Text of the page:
Owens Valley groups sue DWP over groundwater pumping issues—again

Three environmental groups have filed suit in Inyo County Superior Court to overturn the Los Angeles Department of Water and Power’s decision to approve the project and to order LADWP to prepare an environmental impact report (EIR).  

The groups contend that operating a groundwater pump to replace surface water supplied to the project may have significant impacts on the environment and that under state law LADWP is required to prepare an EIR to properly disclose and evaluate those potential impacts.

The Owens Valley Committee (OVC), Sierra Club and Big Pine Paiute Tribe of the Owens Valley have partnered to challenge the Negative Declaration for the Big Pine Northeast Regreening Project that was certified by the Los Angeles Department of Water and Power (LADWP) March 6.

The Big Pine Regreening Project is a mitigation measure for impacts in the Big Pine area caused by previous water management practices and groundwater-pumping activities by LADWP as identified in their 1991 EIR. A revised description for the project was agreed upon by LADWP and Inyo County in 2010. The project provides for 30 acres of land northeast of Big Pine to be irrigated and seeded with a pasture mix to support livestock grazing. The Big Pine Canal will provide up to 150 acre-feet of water per year for the Regreening Project.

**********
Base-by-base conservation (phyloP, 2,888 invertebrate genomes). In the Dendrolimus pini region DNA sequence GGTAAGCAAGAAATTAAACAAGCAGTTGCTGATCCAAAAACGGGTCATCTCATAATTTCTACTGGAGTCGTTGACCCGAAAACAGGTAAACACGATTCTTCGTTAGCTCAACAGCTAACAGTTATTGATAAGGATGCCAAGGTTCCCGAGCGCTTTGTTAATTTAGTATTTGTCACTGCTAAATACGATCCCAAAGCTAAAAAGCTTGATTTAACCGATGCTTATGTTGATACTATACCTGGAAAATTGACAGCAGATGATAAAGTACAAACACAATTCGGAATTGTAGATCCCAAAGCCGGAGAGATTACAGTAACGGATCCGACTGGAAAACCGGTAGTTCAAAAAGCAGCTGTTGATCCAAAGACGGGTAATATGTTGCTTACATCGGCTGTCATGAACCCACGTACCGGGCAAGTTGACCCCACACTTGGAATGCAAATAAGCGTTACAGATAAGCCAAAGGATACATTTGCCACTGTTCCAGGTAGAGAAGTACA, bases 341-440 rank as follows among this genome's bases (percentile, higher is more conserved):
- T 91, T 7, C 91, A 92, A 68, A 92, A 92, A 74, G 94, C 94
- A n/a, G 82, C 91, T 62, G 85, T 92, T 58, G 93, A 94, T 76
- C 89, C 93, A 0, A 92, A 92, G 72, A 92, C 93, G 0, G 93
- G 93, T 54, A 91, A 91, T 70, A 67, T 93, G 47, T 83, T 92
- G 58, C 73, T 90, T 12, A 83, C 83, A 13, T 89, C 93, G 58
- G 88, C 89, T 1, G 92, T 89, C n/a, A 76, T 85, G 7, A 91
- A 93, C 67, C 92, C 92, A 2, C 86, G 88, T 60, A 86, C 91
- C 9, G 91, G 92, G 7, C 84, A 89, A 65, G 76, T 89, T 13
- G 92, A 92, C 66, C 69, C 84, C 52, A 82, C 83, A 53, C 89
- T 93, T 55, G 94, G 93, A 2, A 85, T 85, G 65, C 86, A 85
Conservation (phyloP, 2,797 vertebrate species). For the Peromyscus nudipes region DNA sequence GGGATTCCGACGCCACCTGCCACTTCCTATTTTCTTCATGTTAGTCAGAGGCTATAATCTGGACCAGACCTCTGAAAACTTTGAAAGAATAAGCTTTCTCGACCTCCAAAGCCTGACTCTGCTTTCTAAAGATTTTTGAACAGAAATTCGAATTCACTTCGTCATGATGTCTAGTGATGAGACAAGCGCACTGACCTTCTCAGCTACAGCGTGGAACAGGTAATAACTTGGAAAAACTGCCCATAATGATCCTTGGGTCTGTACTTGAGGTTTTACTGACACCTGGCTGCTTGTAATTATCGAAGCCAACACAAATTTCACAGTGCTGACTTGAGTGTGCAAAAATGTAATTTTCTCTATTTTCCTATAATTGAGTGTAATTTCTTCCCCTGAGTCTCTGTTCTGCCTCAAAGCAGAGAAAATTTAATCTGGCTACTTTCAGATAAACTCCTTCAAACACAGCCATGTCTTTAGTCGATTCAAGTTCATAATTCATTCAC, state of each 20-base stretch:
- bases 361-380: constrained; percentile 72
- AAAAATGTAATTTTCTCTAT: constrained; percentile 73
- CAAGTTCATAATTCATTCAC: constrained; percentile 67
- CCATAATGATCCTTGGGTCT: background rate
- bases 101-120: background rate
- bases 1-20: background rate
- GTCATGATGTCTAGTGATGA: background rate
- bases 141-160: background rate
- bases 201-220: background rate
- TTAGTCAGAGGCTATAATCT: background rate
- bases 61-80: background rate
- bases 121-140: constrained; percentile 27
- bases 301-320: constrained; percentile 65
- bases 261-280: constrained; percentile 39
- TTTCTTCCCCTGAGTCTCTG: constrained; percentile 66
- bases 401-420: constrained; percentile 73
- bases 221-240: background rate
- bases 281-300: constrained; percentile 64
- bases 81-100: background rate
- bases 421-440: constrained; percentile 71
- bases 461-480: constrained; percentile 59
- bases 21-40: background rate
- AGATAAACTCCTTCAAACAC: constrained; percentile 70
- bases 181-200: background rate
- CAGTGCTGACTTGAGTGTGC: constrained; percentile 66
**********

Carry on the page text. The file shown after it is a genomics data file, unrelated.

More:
The 2010 revised project description states that the irrigation is contingent on LADWP being allowed to pump Well W375 to replace (or export) an amount of groundwater equivalent to that supplied to the project each year from the Big Pine Canal.  Well W375 is located about three miles southeast of the Big Pine Northeast Regreening Project and has been in an off status in accordance with the on/off provisions in the Inyo/L.A. Water Agreement for more than a decade due to insufficient soil water, deep water table, and poor vegetation conditions. The project is contingent on Inyo and L.A. exempting Well W375 from the on/off provisions of the Water Agreement. It is that exemption that is the cause of concern for the three parties bringing the lawsuit.

“Over the past century, LADWP has aggressively pursued the destruction of our homeland for its benefit,” commented Big Pine Tribal Chairperson Virgil Moose. “The Tribe wants to see a benefit out of mitigation projects … not more negative impacts on our lands.”  

The groups charge that LADWP’s action in adopting the Negative Declaration constitutes a violation of the California Environmental Quality Act because LADWP failed to prepare an environmental impact report. An EIR is required because evidence presented by the public indicates that the Big Pine Northeast Regreening Project may have a significant impact on the environment.

“DWP has an obligation to comply with the mitigation measures provided in the 1991 EIR,” said Mark Bagley, spokesperson for the OVC and Sierra Club. “To the extent that DWP seeks to replace the surface water with groundwater pumping it makes little sense as the mitigation measure seeks to mitigate for DWP’s groundwater pumping program.  If the mitigation measure includes increased groundwater pumping, then such additional groundwater pumping must be fully and completely analyzed.”